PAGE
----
The Electronic Frontier Foundation's Panopticlick scanner generates a numerical rating of your browser's anonymity. Screenshot by Dennis O'Reilly

In some ways, Google's explanation of personalized ads is more informative than the company's privacy policy. Of course it's in Google's best interest to keep you in the personalized-ads fold, but the company does its best to present personalization as a boon to users. It certainly does help pay for the "free" services we've come to rely on.

Use Google's own tools to opt out of ad networks
Prominent in the Google privacy policy are links to services that let you view and manage the information you share with Google. Some of this personal data you volunteer, and some of it is collected by Google as you search, browse, and use other services.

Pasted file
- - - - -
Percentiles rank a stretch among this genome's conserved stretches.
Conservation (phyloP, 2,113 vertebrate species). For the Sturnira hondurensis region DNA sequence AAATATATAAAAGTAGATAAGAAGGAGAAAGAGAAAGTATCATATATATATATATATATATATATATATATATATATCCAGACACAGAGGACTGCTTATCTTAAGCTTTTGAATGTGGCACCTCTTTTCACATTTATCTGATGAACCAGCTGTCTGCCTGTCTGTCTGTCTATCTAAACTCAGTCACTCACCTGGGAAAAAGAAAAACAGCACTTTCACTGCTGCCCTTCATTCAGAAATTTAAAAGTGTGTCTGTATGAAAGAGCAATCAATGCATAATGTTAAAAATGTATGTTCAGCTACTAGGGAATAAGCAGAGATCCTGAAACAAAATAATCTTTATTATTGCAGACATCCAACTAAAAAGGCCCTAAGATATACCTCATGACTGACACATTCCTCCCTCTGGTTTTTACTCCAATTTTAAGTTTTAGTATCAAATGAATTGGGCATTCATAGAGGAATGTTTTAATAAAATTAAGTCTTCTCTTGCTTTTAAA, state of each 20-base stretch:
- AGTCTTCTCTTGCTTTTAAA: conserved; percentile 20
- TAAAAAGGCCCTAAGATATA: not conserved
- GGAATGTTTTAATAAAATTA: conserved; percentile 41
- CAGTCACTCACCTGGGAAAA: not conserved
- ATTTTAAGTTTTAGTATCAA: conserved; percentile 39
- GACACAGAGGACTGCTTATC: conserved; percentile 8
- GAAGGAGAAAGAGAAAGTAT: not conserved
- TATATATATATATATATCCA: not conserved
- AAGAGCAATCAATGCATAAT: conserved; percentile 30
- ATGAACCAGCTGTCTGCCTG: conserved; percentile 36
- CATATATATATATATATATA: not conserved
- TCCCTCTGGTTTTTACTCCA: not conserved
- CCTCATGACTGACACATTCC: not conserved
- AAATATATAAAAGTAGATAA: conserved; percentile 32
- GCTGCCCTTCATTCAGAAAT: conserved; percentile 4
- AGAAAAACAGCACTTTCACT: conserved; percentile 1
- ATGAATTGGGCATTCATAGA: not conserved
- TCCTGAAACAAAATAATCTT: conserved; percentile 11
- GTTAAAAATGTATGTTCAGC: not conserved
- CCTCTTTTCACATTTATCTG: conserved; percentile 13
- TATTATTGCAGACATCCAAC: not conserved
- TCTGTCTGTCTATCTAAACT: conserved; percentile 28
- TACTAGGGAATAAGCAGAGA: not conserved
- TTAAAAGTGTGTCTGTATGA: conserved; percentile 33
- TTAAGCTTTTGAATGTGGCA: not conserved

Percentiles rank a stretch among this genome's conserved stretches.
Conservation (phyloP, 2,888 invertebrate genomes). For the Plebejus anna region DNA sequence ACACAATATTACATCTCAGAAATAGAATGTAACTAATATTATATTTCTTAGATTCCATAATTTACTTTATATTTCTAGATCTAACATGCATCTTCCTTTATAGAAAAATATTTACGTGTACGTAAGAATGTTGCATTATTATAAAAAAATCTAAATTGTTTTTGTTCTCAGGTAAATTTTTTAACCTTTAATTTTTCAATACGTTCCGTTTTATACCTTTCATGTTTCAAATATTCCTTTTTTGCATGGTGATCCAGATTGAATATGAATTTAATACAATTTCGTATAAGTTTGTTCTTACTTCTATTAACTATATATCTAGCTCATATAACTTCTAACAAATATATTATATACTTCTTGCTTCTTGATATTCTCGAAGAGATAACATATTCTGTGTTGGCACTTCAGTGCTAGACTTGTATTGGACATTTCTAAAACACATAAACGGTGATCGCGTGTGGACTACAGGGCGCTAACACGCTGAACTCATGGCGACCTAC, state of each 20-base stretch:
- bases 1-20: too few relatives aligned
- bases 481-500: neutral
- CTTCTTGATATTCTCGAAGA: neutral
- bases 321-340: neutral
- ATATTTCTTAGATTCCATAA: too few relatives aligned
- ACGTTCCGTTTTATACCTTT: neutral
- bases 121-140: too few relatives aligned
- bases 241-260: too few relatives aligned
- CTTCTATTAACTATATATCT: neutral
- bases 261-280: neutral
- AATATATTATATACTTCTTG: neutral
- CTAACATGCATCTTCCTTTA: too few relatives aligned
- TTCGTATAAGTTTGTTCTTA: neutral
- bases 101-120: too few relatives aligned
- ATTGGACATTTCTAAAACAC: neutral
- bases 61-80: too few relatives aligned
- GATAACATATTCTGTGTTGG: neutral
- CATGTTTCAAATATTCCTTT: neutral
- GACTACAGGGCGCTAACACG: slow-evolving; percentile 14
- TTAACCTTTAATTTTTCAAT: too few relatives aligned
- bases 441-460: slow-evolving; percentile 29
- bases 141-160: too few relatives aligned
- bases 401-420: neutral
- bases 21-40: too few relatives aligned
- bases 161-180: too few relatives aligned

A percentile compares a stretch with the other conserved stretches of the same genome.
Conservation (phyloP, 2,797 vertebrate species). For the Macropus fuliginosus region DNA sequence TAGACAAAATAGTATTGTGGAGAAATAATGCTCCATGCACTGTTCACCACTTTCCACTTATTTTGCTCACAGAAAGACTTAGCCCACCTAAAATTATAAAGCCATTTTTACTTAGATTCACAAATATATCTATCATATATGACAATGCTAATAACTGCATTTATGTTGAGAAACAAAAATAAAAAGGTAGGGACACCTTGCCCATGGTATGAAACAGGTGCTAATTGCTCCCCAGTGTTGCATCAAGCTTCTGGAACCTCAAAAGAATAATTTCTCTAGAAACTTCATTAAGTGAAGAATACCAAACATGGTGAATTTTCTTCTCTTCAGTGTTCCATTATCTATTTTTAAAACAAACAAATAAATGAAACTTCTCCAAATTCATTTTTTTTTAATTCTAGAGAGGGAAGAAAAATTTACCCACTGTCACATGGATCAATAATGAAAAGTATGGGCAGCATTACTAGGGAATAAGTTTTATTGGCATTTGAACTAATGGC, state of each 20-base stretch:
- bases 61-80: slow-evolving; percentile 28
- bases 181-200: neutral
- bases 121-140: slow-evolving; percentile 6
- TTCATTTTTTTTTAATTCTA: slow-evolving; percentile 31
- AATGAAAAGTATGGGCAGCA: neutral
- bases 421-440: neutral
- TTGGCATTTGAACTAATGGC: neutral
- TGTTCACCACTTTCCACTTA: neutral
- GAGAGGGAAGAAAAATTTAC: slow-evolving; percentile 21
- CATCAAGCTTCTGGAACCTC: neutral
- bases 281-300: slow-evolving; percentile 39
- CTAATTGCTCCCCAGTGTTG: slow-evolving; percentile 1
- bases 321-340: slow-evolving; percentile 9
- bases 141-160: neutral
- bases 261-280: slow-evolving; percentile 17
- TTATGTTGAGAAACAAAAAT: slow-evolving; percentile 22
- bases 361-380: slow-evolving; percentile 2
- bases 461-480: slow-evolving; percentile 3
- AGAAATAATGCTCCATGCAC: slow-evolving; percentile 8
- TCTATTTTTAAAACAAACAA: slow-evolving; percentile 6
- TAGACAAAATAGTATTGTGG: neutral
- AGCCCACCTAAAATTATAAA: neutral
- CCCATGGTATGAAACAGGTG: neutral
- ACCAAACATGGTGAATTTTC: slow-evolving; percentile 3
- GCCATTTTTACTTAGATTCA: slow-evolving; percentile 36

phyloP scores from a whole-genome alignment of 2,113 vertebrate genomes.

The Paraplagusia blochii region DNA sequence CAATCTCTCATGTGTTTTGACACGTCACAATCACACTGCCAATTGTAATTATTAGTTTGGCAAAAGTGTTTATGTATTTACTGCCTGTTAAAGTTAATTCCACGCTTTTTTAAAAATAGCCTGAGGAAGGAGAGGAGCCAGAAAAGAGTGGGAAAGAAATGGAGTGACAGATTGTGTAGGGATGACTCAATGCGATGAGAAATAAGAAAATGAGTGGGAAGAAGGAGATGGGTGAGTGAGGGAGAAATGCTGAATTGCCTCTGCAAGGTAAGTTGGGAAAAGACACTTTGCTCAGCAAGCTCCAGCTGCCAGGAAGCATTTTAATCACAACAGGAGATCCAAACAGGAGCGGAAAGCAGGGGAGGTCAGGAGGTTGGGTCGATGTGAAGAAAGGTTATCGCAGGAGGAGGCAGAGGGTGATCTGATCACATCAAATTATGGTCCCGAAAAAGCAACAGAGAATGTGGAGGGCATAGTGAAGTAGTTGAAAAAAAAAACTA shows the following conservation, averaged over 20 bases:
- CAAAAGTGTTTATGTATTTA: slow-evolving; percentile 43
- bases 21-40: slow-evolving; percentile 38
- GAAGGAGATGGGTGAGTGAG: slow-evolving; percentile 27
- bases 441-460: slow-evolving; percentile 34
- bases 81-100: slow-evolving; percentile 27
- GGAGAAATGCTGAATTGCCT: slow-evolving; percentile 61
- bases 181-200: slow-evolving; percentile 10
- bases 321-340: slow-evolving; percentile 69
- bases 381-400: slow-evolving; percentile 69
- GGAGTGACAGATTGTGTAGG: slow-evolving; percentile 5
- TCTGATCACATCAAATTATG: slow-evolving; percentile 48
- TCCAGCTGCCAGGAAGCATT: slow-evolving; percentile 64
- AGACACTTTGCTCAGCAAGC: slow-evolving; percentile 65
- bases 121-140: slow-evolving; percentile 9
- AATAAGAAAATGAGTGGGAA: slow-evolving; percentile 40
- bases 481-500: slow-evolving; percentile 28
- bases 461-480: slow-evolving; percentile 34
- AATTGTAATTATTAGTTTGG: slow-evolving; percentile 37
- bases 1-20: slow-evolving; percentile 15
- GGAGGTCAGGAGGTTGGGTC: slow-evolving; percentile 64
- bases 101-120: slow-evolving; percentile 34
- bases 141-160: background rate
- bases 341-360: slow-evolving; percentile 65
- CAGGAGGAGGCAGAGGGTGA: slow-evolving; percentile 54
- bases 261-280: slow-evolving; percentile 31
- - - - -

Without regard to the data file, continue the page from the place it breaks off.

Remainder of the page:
To view everything (almost) Google knows about you, open the Google Dashboard. Here you can access all the services associated with your Google account: Gmail, Google Docs, YouTube, Picasa, Blogger, AdSense, and every other Google property. The dashboard also lets you manage your contacts, calendar, Google Groups, Web history, Google Voice account, and other services.

Google Dashboard service listings
Get information about all the Google services associated with your account in one place via the Google Dashboard. Screenshot by Dennis O'Reilly

More importantly, you can view and edit the personal information stored by each Google service, or delete the service altogether. To see which other services have access to the account's information, click "Websites authorized to access the account" at the top of the Dashboard. To block an authorized service from accessing the account, click Revoke Access next to the service name.

Sites authorized to access your Google account
View the services that access information in your Google account via a link on the Google Dashboard. Screenshot by Dennis O'Reilly